SMEs struggle to maintain business due to the rise in living costs – as many are forced to shop with big brands

Eight in 10 Brits claim the rising cost of living is forcing them to shop with big brands and national firms to get the cheapest possible price – but for many, they’d prefer to shop local.

Eight in 10 Brits claim the rising cost of living is forcing them to shop with big brands and national firms to get the cheapest possible price – but for many, they’d prefer to shop local.

A study of 2,000 adults found 21 per cent like to support smaller businesses when they can, due to better customer service, more unique products and wanting to put money into the local community.

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But despite their best intentions, 42 per cent have already started looking for the cheapest option for lots of products due to the cost-of-living pressures.

These shopping habits are already starting to hit local shops and small businesses, as a separate survey of 750 SME (small and medium sized business) owners found three-quarters are questioning the long-term viability of their business.

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    While 80 per cent are struggling to compete with the lower prices offered by larger firms, leaving 72 per cent of these losing customers.

    Almost three-quarters (73 per cent) believe the current economic climate is making it harder than ever to compete, leaving 69 per cent with no option but to increase their prices.

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    SMEs under pressure in challenging times

    The research was commissioned by Santander UK to mark the launch of its new SME Support toolkit, which offers practical support for those trying to manage the uncertainty, rising costs and adaptations needed to continue.

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    John Baldwin, the bank’s head of commercial banking, said: “It’s clear businesses of all sizes are facing into a tough winter, however our conversations with SMEs find them increasingly resilient and resourceful.

    “They proved during the pandemic with the right support and adaptations to their business models, they could survive and, in some cases, even prosper.

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    “Many have already adapted their business models, enhanced their products, explored and exploited new markets, developed new skills and reviewed their costs and pricing to counter the spiralling cost of supplies, energy and labour.

    “We are acutely aware many SMEs face very challenging times, but we are here to help and support them in whichever way we can.”

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    Supporting local businesses

    The study also found the trend to shop with whoever provides the cheapest products and services is a new direction for shoppers.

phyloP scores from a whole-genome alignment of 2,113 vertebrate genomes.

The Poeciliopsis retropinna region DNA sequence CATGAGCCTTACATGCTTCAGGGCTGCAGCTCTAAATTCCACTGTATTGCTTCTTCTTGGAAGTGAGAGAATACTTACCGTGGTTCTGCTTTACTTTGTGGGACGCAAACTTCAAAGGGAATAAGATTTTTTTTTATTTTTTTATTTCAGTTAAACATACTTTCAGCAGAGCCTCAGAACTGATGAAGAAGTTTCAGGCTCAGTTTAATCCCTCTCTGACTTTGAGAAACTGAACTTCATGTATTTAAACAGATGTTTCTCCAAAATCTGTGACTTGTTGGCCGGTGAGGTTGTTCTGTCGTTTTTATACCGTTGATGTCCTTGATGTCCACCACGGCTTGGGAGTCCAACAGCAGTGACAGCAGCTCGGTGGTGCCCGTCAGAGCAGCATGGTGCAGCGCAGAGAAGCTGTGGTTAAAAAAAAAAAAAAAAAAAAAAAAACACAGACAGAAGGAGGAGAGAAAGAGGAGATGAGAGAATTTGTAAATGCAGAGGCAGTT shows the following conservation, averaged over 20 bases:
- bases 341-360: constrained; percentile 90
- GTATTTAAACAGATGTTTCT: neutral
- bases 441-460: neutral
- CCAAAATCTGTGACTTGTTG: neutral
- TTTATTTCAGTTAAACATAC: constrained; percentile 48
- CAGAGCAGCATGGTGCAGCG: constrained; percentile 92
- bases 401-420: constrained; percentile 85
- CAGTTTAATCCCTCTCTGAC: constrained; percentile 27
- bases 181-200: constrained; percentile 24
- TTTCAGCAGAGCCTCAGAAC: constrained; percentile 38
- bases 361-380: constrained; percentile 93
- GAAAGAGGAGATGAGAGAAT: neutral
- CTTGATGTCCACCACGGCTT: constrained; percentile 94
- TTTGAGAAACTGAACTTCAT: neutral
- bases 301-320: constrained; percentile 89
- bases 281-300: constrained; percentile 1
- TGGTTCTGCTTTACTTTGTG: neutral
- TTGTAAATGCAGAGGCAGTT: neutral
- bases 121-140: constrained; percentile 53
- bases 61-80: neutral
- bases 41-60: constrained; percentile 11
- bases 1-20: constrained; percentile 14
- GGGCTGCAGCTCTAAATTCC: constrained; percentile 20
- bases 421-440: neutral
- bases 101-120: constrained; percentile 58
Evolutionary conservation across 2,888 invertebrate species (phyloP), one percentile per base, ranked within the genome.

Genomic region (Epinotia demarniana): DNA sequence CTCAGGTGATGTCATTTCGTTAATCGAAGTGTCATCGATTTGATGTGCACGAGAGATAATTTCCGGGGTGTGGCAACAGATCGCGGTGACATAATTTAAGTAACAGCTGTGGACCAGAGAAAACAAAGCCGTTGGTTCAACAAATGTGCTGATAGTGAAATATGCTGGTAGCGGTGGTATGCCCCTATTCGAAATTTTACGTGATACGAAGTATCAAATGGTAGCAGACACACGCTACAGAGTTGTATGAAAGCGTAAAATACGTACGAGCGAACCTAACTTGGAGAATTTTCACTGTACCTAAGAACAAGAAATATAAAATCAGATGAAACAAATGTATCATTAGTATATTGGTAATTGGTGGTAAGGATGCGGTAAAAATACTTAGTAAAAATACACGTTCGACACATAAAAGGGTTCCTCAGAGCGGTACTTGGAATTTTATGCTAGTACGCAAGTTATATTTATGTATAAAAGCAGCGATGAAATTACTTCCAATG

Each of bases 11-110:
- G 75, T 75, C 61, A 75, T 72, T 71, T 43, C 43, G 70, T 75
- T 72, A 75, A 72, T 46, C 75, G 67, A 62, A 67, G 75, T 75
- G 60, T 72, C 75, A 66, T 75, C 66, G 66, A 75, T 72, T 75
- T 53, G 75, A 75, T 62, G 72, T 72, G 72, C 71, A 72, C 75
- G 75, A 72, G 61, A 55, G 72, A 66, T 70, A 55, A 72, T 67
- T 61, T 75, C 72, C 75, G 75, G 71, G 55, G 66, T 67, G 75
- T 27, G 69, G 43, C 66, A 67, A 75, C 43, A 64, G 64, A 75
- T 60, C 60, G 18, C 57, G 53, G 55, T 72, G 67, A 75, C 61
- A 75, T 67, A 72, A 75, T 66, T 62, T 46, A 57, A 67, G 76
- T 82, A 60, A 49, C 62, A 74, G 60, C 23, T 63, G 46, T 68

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    As 55 per cent of the consumers polled claimed to have tried harder than ever before to support their local businesses when the pandemic began.

    And between March 2020 and 2022, 67 per cent of small businesses experienced an influx of new customers.

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    During this phase of the pandemic, when shoppers were focused on supporting local businesses, 49 per cent were impressed by the variety of goods on offer from nearby stores, and 47 per cent liked the friendliness of local proprietors.

    More than four in 10 (43 per cent) have been able, so far, to retain their focus on shopping with local companies, with 28 per cent believing it is ‘very important’ local businesses in their community are successful.

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    But a quarter have recently scaled back this support, going out less for food and drink locally to save money.

    While 23 per cent are no longer making purchases from local clothing stores, and 11 per cent are cutting back on attending nearby gigs or supporting their local music scene.

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    Quality over quantity

    It also emerged the average shopper estimates they currently spend around £70 per person at small businesses in their local area, according to the OnePoll.com figures.

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    While many small businesses recognise the difficulty in matching their larger competitors in terms of price, 67 per cent believe they are better placed to offer customers a more personalised service.

    And 42 per cent believe they have more flexibility to reach niche markets, while 40 per cent think the quality of their products is better than that of large companies.

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    But despite increasing their prices by nearly nine per cent due to the cost-of-living crisis, many SMEs have been making strides to ensure they stay as low as possible for their customers.

    A third have been searching for cheaper suppliers, 31 per cent have been monitoring and minimising their energy use and 21 per cent have shelved plans to grow their staff.

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    But thankfully, 76 per cent said some of their customer base has been understanding or supportive following their price increases.

    John Baldwin added: “SMEs are the lifeblood of the UK economy and loved by consumers – where they can, people want to shop local and support local businesses which is encouraging.

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    “That’s why we’re doing everything we can to offer support to these SMEs through our toolkit and I’d urge everyone who can, to do the same.”